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Environment


— Environment

Really green power - running an electric circuit from trees

By - September 8, 2009 2 Pictures
Researchers at the University of Washington (UW) have taken the term ‘green power’ literally by running an electric circuit from the power generated by trees. Sure, there isn’t much electrical power to harness, but the researchers say it should be enough to run wireless sensors that could be used to detect environmental conditions or forest fires and could also be used to gauge a tree’s health. Read More
— Environment

First Suncatcher solar dishes to be used in Arizona

By - September 2, 2009 6 Pictures
Tessera Solar and Salt River Project have just announced that they'll partner to construct a 1.5 megawatt solar generation installation in Peoria, Arizona. The proposed output from the Maricopa Solar LLC project might not sound too impressive, but when combined with the news that the 60 dish installation represents a template for much bigger operations to come and will be the first commercial plant to use Suncatcher technology - things just got interesting. Read More
— Environment

New solar battery technology offers household power at 2.5c per kWh

By - September 2, 2009 2 Pictures
As part of man's ongoing quest to extract the greatest benefits from solar power, Salt Lake City-based company Ceramatec, the R&D arm of CoorsTek, has made what it believes to be a massive breakthrough in batteries for storing energy harnessed from the sun. The company is making impressive inroads on the prototype of a deep storage battery, the size of a small refrigerator, that safely operates at room temperature, consists of everyday materials, and can output household power at 2.5c per kWh. What’s more, Ceramatec says it will be cheap to purchase. Read More
— Environment Feature

Four crucial resources that may run out in your lifetime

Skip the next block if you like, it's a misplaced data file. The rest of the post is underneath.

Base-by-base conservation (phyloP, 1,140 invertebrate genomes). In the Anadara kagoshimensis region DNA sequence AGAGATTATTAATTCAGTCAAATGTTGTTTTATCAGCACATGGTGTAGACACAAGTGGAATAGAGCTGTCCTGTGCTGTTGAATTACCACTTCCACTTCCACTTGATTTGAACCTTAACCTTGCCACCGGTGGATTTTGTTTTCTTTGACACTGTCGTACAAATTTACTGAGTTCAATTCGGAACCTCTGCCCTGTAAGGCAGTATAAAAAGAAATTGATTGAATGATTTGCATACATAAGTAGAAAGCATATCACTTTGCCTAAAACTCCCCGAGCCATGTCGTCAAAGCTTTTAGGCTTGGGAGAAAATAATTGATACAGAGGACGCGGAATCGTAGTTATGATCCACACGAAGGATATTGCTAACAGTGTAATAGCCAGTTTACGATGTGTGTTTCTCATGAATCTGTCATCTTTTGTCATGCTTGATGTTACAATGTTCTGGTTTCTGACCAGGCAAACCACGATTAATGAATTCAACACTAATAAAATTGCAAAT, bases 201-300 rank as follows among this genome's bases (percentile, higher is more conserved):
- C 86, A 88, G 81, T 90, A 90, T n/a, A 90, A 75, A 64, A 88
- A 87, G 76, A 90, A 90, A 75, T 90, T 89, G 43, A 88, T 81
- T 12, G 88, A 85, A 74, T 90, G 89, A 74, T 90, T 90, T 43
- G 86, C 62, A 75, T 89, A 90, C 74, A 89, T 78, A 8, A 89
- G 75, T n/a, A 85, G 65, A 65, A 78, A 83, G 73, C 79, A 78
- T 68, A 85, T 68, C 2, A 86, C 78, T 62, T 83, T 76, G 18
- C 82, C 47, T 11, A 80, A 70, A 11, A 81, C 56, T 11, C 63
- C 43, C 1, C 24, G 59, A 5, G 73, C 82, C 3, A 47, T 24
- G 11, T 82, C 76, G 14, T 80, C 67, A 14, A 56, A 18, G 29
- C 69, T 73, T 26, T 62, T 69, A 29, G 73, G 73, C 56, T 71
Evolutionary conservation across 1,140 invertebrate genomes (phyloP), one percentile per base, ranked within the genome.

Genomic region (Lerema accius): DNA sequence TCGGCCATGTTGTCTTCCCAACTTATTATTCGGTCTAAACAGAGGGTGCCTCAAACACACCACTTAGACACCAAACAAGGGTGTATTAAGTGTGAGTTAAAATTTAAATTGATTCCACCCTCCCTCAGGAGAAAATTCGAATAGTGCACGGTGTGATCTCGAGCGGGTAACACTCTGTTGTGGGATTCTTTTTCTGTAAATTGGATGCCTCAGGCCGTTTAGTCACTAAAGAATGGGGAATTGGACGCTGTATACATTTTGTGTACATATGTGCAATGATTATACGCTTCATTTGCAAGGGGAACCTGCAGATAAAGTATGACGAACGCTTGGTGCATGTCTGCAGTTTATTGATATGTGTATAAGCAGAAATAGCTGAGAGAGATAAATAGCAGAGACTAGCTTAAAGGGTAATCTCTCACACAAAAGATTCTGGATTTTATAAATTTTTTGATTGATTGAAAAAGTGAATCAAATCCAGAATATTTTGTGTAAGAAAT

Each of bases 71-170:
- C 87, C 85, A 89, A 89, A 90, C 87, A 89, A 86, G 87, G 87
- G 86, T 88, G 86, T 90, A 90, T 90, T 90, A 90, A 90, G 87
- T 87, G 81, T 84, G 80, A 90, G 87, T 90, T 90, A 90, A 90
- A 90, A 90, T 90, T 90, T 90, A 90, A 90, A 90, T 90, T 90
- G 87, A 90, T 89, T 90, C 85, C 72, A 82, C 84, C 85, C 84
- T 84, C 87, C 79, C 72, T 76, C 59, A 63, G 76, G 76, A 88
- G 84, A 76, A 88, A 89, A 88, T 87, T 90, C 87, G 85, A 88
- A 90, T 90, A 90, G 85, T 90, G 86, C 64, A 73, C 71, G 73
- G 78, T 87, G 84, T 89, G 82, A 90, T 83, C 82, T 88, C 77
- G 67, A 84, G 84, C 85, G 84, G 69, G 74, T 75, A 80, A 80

We're living in lucky times. Living standards - in the Western world, at least - are the highest in history. It's an era of relative peace and plenty that would amaze our ancestors. But it's not going to continue forever; we're already stretching many of our natural resources to their limits, and the world's population will jump from 6.5 billion to around 9 billion over the next 50 years. Get ready for a painful correction - here are four interconnected resources that are headed for a catastrophic squeeze within our lifetime. Read More
— Environment

Plan to turn rooftops, walls and windows into cheap solar cells

By - August 25, 2009 3 Pictures
Cheaper solar cells – roughly one-tenth the cost of current day prices – could be available within three to five years thanks to a manufacturing procedure that uses nanoparticle ‘inks’ to print them like newspaper or to spray-paint them onto the sides of buildings or rooftops. Even windows could become solar cells thanks to the semi-transparent inks. 'Painting' solar cells on buildings has been an idea in the making for some time – Gizmag investigated the possibilities of 'solar paint' in 2008. Read More
— Environment

Arty sunflowers look good and provide power, too

By - August 24, 2009 5 Pictures
A boring and unattractive loading area at the rear of a retail development in Austin, Texas is now hidden from view by a collection of 15 huge blue sunflowers, the petals of which collect energy from the sun to power the artwork's LED lighting and generate funds to help towards costs. Whether driving past or walking through the Electric Garden, onlookers will be treated to an awe-inspiring panorama where art meets functionality. Read More
— Environment

Not your average solar panel: The SRS solar roof tile

By - August 23, 2009 4 Pictures
Thanks to a system created by SRS Energy and offered exclusively as an upgrade option to customers of US Tile (the largest manufacturer of clay tile in the United States), those wishing to benefit from rooftop solar energy will no longer have to worry about any panels being stuck on the side of the roof and spoiling the aesthetics. The Solé Power Tile system is the first building-integrated photovoltaic roofing product designed to blend in with curved roof tiles commonly found in the Pacific West and Southwest of the United States. Read More
— Environment

Korean electric vehicle solution

By - August 20, 2009 5 Pictures
Researchers at the Korea Advanced Institute of Science and Technology (KAIST) have developed an electric transport system where the vehicles get their power needs from cables underneath the surface of the road via non-contact magnetic charging. As well as potentially saving Koreans a lot of money by reducing crude oil imports, widespread adoption of the technology also offers the potential of improving air quality in currently polluted cities. Read More
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